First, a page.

(B) With respect to disabilities which occur after age 60, benefits cease 5 years after disablement. Cost data may be produced to support other patterns of reduction as well.
(iii) Retirement plans—(A) Participation. No employee hired prior to normal retirement age may be excluded from a defined contribution plan. With respect to defined benefit plans not subject to the Employee Retirement Income Security Act (ERISA), Pub. L. 93–406, 29 U.S.C. 1001, 1003 (a) and (b), an employee hired at an age more than 5 years prior to normal retirement age may not be excluded from such a plan unless the exclusion is justifiable on the basis of cost considerations as set forth elsewhere in this section. With respect to defined benefit plans subject to ERISA, such an exclusion would be unlawful in any case. An employee hired less than 5 years prior to normal retirement age may be excluded from a defined benefit plan, regardless of whether or not the plan is covered by ERISA. Similarly, any employee hired after normal retirement age may be excluded from a defined benefit plan.
(2) “Benefit package” approach. A “benefit package” approach to compliance under section 4(f)(2) offers greater flexibility than a benefit-by-benefit approach by permitting deviations from a benefit-by-benefit approach so long as the overall result is no lesser cost to the employer and no less favorable benefits for employees. As previously noted, in order to assure that such an approach is used for the benefit of older workers and not to their detriment, and is otherwise consistent with the legislative intent, it is subject to limitations as set forth below:
(i) A benefit package approach shall apply only to employee benefit plans which fall within section 4(f)(2).
(ii) A benefit package approach shall not apply to a retirement or pension plan. The 1978 legislative history sets forth specific and comprehensive rules governing such plans, which have been adopted above. These rules are not tied to actuarially significant cost considerations but are intended to deal with the special funding arrangements of retirement or pension plans. Variations from these special rules are therefore not justified by variations from the cost-based benefit-by-benefit approach in other benefit plans, nor may variations from the special rules governing pension and retirement plans justify variations from the benefit-by-benefit approach in other benefit plans.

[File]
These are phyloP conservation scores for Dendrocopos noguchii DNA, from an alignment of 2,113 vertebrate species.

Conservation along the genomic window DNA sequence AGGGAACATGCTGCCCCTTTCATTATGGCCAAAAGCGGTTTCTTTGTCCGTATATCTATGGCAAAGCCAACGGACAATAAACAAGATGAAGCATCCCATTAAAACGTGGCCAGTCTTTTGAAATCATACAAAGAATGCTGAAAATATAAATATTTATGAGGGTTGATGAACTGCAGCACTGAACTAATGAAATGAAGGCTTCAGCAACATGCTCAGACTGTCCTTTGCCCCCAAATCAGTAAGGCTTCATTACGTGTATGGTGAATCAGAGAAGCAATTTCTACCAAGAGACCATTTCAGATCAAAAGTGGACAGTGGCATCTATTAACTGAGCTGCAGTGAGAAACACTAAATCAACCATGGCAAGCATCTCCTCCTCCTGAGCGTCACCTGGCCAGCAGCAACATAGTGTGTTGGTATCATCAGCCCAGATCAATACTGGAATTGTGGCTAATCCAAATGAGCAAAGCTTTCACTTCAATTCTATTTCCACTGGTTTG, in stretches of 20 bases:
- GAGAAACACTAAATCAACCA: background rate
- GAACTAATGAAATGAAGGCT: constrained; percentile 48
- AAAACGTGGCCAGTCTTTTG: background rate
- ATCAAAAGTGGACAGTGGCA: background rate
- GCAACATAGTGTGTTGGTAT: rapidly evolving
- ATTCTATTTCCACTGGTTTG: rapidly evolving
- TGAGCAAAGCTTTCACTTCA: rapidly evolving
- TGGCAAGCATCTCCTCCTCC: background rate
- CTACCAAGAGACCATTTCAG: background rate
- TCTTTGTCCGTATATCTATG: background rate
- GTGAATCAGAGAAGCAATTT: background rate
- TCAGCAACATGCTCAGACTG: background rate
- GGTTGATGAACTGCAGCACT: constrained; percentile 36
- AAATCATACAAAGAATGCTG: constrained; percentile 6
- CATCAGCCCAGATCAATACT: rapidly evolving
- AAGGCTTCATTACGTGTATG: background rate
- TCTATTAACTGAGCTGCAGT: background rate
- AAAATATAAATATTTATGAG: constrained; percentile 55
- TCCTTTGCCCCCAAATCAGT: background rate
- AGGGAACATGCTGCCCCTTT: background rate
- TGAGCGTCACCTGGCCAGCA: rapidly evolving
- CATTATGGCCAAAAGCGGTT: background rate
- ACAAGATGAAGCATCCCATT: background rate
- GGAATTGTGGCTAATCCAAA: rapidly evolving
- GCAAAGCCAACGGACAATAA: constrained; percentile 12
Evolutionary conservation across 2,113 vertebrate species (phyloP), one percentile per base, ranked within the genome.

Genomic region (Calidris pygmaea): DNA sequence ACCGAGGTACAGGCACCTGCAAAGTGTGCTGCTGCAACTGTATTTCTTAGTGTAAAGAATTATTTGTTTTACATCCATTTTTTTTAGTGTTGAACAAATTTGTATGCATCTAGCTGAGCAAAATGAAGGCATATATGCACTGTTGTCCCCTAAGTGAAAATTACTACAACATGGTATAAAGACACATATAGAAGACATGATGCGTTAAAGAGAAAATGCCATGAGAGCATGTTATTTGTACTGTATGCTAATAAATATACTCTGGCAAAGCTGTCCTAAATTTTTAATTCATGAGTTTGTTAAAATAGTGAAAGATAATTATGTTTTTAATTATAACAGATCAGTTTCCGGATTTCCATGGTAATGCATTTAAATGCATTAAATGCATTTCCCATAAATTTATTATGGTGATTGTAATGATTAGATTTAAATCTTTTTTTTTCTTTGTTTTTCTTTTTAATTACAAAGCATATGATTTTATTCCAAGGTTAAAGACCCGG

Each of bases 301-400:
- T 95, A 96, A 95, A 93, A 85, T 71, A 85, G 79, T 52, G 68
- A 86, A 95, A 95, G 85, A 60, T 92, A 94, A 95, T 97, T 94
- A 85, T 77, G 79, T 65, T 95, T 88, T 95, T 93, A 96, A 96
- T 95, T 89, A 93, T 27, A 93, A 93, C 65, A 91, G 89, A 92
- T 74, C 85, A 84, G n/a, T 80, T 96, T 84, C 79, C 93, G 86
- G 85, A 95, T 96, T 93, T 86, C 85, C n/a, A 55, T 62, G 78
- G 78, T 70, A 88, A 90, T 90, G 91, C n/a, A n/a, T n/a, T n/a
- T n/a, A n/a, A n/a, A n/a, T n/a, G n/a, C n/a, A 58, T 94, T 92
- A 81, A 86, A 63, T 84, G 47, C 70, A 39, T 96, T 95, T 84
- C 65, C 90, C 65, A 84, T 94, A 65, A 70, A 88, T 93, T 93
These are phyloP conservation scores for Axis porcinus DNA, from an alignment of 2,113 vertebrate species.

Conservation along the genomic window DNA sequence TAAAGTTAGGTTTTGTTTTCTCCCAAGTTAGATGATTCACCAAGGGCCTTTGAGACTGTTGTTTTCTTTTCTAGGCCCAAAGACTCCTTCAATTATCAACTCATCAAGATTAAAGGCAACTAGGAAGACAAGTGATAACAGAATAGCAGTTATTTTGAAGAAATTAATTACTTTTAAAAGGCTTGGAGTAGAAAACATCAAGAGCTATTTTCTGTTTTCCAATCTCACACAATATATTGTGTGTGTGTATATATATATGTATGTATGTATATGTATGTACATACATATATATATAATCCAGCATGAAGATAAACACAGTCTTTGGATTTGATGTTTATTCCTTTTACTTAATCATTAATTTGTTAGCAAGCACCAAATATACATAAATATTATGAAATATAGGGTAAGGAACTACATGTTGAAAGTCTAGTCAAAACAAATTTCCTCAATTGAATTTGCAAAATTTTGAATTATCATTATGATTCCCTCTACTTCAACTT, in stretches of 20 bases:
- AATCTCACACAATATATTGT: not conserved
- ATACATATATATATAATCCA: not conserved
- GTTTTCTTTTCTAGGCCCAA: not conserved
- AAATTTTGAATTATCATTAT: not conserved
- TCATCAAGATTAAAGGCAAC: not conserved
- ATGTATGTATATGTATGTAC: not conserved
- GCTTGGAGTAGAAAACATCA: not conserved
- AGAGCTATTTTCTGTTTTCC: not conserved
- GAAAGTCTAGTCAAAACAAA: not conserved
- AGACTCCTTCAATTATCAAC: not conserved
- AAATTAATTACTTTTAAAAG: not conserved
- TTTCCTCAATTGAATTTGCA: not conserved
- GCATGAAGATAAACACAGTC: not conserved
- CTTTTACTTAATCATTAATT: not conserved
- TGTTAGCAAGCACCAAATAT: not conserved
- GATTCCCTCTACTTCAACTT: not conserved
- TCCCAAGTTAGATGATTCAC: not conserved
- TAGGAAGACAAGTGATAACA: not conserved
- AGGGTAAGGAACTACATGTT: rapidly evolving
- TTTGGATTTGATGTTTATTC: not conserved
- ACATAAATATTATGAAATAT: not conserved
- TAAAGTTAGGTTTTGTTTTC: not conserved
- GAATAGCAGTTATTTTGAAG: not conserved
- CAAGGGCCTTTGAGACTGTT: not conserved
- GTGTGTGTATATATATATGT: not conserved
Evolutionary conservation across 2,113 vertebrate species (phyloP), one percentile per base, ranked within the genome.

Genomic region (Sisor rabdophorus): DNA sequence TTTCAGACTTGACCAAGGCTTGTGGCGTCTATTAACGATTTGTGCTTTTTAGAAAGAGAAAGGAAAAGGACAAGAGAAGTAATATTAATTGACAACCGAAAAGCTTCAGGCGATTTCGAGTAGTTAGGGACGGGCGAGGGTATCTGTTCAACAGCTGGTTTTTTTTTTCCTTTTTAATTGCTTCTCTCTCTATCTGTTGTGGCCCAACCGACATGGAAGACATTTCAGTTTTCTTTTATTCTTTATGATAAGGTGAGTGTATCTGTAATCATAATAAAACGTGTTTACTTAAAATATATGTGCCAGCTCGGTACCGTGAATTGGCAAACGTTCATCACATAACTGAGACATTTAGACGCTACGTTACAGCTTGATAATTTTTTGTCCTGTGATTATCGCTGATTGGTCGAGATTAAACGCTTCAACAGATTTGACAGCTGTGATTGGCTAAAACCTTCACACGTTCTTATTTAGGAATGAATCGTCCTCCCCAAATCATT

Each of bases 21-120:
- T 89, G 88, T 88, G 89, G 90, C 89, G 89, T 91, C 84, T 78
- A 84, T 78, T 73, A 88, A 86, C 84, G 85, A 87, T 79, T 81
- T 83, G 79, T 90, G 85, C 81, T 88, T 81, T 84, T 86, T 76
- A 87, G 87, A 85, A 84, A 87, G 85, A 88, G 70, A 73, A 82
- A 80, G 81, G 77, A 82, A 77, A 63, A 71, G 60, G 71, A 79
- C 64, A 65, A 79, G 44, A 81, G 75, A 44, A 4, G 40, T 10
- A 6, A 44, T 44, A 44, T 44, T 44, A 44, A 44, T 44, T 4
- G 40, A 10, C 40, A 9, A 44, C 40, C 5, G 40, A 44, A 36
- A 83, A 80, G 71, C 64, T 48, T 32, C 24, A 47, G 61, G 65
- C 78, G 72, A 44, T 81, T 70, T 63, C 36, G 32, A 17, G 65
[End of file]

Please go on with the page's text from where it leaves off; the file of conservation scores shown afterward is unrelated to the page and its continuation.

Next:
(iii) A benefit package approach shall not be used to justify reductions in health benefits greater than would be justified under a benefit-by-benefit approach. Such benefits appear to be of particular importance to older workers in meeting “problems arising from the impact of age” and were of particular concern to Congress. Therefore, the “benefit package” approach may not be used to reduce health insurance benefits by more than is warranted by the increase in the cost to the employer of those benefits alone. Any greater reduction would be a subterfuge to evade the purpose of the Act.
(iv) A benefit reduction greater than would be justified under a benefit-by-benefit approach must be offset by another benefit available to the same employees. No employees may be deprived because of age of one benefit without an offsetting benefit being made available to them.
(v) Employers who wish to justify benefit reductions under a benefit package approach must be prepared to produce data to show that those reductions are fully justified. Thus employers must be able to show that deviations from a benefit-by-benefit approach do not result in lesser cost to them or less favorable benefits to their employees. A general example consistent with these limitations may be given. Assume two employee benefit plans, providing Benefit “A” and Benefit “B.” Both plans fall within section 4(f)(2), and neither is a retirement or pension plan subject to special rules. Both benefits are available to all employees. Age-based cost increases would justify a 10% decrease in both benefits on a benefit-by-benefit basis. The affected employees would, however, find it more favorable—that is, more consistent with meeting their needs—for no reduction to be made in Benefit “A” and a greater reduction to be made in Benefit “B.” This “trade-off” would not result in a reduction in health benefits. The “trade-off” may therefore be made. The details of the “trade-off” depend on data on the relative cost to the employer of the two benefits. If the data show that Benefit “A” and Benefit “B” cost the same, Benefit “B” may be reduced up to 20% if Benefit “A” is unreduced. If the data show that Benefit “A” costs only half as much as Benefit “B”, however, Benefit “B” may be reduced up to only 15% if Benefit “A” is unreduced, since a greater reduction in Benefit “B” would result in an impermissible reduction in total benefit costs.
(g) Relation of ADEA to State laws. The ADEA does not preempt State age discrimination in employment laws. However, the failure of the ADEA to preempt such laws does not affect the issue of whether section 514 of the Employee Retirement Income Security Act (ERISA) preempts State laws which related to employee benefit plans.